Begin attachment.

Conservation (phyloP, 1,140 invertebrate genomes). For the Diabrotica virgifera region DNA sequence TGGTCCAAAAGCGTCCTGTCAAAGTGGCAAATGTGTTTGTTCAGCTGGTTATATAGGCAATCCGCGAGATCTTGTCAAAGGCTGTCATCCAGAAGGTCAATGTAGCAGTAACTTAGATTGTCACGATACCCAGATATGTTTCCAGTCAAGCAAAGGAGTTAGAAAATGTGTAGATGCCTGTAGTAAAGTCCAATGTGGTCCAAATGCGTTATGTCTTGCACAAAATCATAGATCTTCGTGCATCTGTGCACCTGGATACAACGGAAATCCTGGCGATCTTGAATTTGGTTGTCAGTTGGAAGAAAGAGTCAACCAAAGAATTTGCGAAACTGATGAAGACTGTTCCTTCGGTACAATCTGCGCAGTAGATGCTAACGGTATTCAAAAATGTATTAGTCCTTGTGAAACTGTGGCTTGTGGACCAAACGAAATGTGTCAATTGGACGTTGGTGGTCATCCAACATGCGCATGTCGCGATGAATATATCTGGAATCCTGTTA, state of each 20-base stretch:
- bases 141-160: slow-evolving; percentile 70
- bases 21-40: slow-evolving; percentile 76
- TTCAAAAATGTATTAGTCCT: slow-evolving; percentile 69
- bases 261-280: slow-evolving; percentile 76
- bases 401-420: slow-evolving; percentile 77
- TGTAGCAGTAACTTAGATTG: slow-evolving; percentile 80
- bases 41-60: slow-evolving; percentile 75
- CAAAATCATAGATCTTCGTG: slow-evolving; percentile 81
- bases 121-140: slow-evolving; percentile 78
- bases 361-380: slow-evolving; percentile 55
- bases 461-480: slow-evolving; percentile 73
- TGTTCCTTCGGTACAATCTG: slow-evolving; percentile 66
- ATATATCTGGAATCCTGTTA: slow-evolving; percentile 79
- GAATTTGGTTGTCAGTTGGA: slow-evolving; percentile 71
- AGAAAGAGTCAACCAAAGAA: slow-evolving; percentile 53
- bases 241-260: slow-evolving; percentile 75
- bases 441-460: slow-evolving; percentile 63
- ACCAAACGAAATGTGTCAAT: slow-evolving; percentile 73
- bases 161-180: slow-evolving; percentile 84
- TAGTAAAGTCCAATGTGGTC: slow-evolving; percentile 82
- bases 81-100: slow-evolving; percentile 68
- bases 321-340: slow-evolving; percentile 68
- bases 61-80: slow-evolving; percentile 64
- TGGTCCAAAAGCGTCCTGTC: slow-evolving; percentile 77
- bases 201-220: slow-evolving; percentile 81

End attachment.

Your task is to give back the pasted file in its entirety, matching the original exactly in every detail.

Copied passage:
Conservation (phyloP, 1,140 invertebrate genomes). For the Diabrotica virgifera region DNA sequence TGGTCCAAAAGCGTCCTGTCAAAGTGGCAAATGTGTTTGTTCAGCTGGTTATATAGGCAATCCGCGAGATCTTGTCAAAGGCTGTCATCCAGAAGGTCAATGTAGCAGTAACTTAGATTGTCACGATACCCAGATATGTTTCCAGTCAAGCAAAGGAGTTAGAAAATGTGTAGATGCCTGTAGTAAAGTCCAATGTGGTCCAAATGCGTTATGTCTTGCACAAAATCATAGATCTTCGTGCATCTGTGCACCTGGATACAACGGAAATCCTGGCGATCTTGAATTTGGTTGTCAGTTGGAAGAAAGAGTCAACCAAAGAATTTGCGAAACTGATGAAGACTGTTCCTTCGGTACAATCTGCGCAGTAGATGCTAACGGTATTCAAAAATGTATTAGTCCTTGTGAAACTGTGGCTTGTGGACCAAACGAAATGTGTCAATTGGACGTTGGTGGTCATCCAACATGCGCATGTCGCGATGAATATATCTGGAATCCTGTTA, state of each 20-base stretch:
- bases 141-160: slow-evolving; percentile 70
- bases 21-40: slow-evolving; percentile 76
- TTCAAAAATGTATTAGTCCT: slow-evolving; percentile 69
- bases 261-280: slow-evolving; percentile 76
- bases 401-420: slow-evolving; percentile 77
- TGTAGCAGTAACTTAGATTG: slow-evolving; percentile 80
- bases 41-60: slow-evolving; percentile 75
- CAAAATCATAGATCTTCGTG: slow-evolving; percentile 81
- bases 121-140: slow-evolving; percentile 78
- bases 361-380: slow-evolving; percentile 55
- bases 461-480: slow-evolving; percentile 73
- TGTTCCTTCGGTACAATCTG: slow-evolving; percentile 66
- ATATATCTGGAATCCTGTTA: slow-evolving; percentile 79
- GAATTTGGTTGTCAGTTGGA: slow-evolving; percentile 71
- AGAAAGAGTCAACCAAAGAA: slow-evolving; percentile 53
- bases 241-260: slow-evolving; percentile 75
- bases 441-460: slow-evolving; percentile 63
- ACCAAACGAAATGTGTCAAT: slow-evolving; percentile 73
- bases 161-180: slow-evolving; percentile 84
- TAGTAAAGTCCAATGTGGTC: slow-evolving; percentile 82
- bases 81-100: slow-evolving; percentile 68
- bases 321-340: slow-evolving; percentile 68
- bases 61-80: slow-evolving; percentile 64
- TGGTCCAAAAGCGTCCTGTC: slow-evolving; percentile 77
- bases 201-220: slow-evolving; percentile 81